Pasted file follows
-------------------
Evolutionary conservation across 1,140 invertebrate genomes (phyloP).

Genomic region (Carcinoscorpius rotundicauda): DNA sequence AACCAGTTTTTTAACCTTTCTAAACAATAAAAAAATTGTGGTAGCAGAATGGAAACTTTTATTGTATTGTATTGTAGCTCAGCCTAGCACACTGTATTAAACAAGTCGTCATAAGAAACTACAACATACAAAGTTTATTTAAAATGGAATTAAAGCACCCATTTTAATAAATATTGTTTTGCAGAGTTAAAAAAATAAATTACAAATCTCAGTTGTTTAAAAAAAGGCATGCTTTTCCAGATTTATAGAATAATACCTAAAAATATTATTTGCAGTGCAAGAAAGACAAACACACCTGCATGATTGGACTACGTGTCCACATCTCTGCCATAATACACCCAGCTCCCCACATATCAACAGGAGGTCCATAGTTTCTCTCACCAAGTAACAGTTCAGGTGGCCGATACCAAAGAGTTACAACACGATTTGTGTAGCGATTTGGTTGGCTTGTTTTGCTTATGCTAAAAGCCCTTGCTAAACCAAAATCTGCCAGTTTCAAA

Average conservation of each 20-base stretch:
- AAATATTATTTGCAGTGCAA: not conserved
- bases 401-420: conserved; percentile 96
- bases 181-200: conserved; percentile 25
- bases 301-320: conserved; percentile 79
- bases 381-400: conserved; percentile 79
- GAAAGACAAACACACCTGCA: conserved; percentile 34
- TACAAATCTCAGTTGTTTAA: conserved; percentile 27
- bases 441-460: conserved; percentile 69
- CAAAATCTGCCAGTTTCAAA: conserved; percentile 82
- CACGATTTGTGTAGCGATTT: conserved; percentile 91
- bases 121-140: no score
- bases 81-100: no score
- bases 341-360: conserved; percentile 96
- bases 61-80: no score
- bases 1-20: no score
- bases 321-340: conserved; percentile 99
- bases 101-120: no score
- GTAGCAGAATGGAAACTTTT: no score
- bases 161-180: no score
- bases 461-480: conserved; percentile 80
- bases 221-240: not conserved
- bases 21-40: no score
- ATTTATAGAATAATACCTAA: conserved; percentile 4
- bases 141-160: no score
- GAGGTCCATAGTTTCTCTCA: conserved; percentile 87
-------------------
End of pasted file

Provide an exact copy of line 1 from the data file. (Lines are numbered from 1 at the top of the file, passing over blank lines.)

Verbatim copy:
Evolutionary conservation across 1,140 invertebrate genomes (phyloP).